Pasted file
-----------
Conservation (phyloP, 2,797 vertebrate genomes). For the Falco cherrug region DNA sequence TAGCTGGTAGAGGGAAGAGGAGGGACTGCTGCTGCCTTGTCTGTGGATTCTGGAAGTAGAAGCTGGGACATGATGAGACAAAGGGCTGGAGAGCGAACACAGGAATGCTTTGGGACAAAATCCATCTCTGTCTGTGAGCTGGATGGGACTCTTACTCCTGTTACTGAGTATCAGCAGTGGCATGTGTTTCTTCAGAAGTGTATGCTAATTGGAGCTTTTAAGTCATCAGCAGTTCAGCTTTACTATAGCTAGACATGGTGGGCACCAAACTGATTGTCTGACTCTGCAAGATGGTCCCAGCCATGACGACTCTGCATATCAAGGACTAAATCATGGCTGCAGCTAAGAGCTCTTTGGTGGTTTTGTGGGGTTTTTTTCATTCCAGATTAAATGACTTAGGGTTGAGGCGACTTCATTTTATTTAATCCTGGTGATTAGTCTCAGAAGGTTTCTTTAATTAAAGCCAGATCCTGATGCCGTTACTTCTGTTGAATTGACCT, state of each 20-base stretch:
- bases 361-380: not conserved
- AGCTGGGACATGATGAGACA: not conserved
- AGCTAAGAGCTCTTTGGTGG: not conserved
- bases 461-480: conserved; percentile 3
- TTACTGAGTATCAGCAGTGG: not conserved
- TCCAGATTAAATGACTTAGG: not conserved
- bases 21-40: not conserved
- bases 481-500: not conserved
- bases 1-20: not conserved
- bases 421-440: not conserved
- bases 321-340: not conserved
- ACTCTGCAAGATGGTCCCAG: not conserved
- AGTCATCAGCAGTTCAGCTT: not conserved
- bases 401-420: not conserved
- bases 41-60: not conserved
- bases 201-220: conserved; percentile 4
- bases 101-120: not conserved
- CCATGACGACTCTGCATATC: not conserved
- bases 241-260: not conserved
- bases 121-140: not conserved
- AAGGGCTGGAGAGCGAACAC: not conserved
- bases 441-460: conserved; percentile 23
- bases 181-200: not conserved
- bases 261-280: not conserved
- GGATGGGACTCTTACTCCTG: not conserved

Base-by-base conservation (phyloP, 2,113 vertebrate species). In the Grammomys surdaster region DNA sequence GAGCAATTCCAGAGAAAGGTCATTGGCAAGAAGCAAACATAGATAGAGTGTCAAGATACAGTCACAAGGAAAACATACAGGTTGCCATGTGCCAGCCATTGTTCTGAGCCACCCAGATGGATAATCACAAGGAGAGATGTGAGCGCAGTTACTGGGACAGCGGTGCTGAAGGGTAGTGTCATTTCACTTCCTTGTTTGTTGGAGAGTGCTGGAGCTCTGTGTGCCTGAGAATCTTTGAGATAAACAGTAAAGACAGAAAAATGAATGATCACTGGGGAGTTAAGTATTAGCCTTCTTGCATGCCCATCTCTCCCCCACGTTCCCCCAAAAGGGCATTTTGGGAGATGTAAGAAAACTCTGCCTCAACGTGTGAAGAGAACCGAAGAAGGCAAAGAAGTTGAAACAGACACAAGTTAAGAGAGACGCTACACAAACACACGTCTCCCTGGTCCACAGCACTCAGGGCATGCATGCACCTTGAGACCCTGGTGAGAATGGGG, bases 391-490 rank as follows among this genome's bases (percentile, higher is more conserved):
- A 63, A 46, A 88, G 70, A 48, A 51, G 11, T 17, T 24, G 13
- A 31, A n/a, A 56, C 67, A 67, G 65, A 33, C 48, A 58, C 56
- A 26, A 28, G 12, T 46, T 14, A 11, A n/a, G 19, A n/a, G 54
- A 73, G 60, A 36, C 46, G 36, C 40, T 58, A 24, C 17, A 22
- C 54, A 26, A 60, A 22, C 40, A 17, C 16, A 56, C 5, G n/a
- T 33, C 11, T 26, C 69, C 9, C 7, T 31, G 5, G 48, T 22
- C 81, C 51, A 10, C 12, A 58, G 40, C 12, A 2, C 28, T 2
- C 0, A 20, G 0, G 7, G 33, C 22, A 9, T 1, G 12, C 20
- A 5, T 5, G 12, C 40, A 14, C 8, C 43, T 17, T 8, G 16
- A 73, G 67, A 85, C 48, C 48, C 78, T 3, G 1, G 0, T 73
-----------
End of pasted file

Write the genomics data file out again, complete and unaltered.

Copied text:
Conservation (phyloP, 2,797 vertebrate genomes). For the Falco cherrug region DNA sequence TAGCTGGTAGAGGGAAGAGGAGGGACTGCTGCTGCCTTGTCTGTGGATTCTGGAAGTAGAAGCTGGGACATGATGAGACAAAGGGCTGGAGAGCGAACACAGGAATGCTTTGGGACAAAATCCATCTCTGTCTGTGAGCTGGATGGGACTCTTACTCCTGTTACTGAGTATCAGCAGTGGCATGTGTTTCTTCAGAAGTGTATGCTAATTGGAGCTTTTAAGTCATCAGCAGTTCAGCTTTACTATAGCTAGACATGGTGGGCACCAAACTGATTGTCTGACTCTGCAAGATGGTCCCAGCCATGACGACTCTGCATATCAAGGACTAAATCATGGCTGCAGCTAAGAGCTCTTTGGTGGTTTTGTGGGGTTTTTTTCATTCCAGATTAAATGACTTAGGGTTGAGGCGACTTCATTTTATTTAATCCTGGTGATTAGTCTCAGAAGGTTTCTTTAATTAAAGCCAGATCCTGATGCCGTTACTTCTGTTGAATTGACCT, state of each 20-base stretch:
- bases 361-380: not conserved
- AGCTGGGACATGATGAGACA: not conserved
- AGCTAAGAGCTCTTTGGTGG: not conserved
- bases 461-480: conserved; percentile 3
- TTACTGAGTATCAGCAGTGG: not conserved
- TCCAGATTAAATGACTTAGG: not conserved
- bases 21-40: not conserved
- bases 481-500: not conserved
- bases 1-20: not conserved
- bases 421-440: not conserved
- bases 321-340: not conserved
- ACTCTGCAAGATGGTCCCAG: not conserved
- AGTCATCAGCAGTTCAGCTT: not conserved
- bases 401-420: not conserved
- bases 41-60: not conserved
- bases 201-220: conserved; percentile 4
- bases 101-120: not conserved
- CCATGACGACTCTGCATATC: not conserved
- bases 241-260: not conserved
- bases 121-140: not conserved
- AAGGGCTGGAGAGCGAACAC: not conserved
- bases 441-460: conserved; percentile 23
- bases 181-200: not conserved
- bases 261-280: not conserved
- GGATGGGACTCTTACTCCTG: not conserved

Base-by-base conservation (phyloP, 2,113 vertebrate species). In the Grammomys surdaster region DNA sequence GAGCAATTCCAGAGAAAGGTCATTGGCAAGAAGCAAACATAGATAGAGTGTCAAGATACAGTCACAAGGAAAACATACAGGTTGCCATGTGCCAGCCATTGTTCTGAGCCACCCAGATGGATAATCACAAGGAGAGATGTGAGCGCAGTTACTGGGACAGCGGTGCTGAAGGGTAGTGTCATTTCACTTCCTTGTTTGTTGGAGAGTGCTGGAGCTCTGTGTGCCTGAGAATCTTTGAGATAAACAGTAAAGACAGAAAAATGAATGATCACTGGGGAGTTAAGTATTAGCCTTCTTGCATGCCCATCTCTCCCCCACGTTCCCCCAAAAGGGCATTTTGGGAGATGTAAGAAAACTCTGCCTCAACGTGTGAAGAGAACCGAAGAAGGCAAAGAAGTTGAAACAGACACAAGTTAAGAGAGACGCTACACAAACACACGTCTCCCTGGTCCACAGCACTCAGGGCATGCATGCACCTTGAGACCCTGGTGAGAATGGGG, bases 391-490 rank as follows among this genome's bases (percentile, higher is more conserved):
- A 63, A 46, A 88, G 70, A 48, A 51, G 11, T 17, T 24, G 13
- A 31, A n/a, A 56, C 67, A 67, G 65, A 33, C 48, A 58, C 56
- A 26, A 28, G 12, T 46, T 14, A 11, A n/a, G 19, A n/a, G 54
- A 73, G 60, A 36, C 46, G 36, C 40, T 58, A 24, C 17, A 22
- C 54, A 26, A 60, A 22, C 40, A 17, C 16, A 56, C 5, G n/a
- T 33, C 11, T 26, C 69, C 9, C 7, T 31, G 5, G 48, T 22
- C 81, C 51, A 10, C 12, A 58, G 40, C 12, A 2, C 28, T 2
- C 0, A 20, G 0, G 7, G 33, C 22, A 9, T 1, G 12, C 20
- A 5, T 5, G 12, C 40, A 14, C 8, C 43, T 17, T 8, G 16
- A 73, G 67, A 85, C 48, C 48, C 78, T 3, G 1, G 0, T 73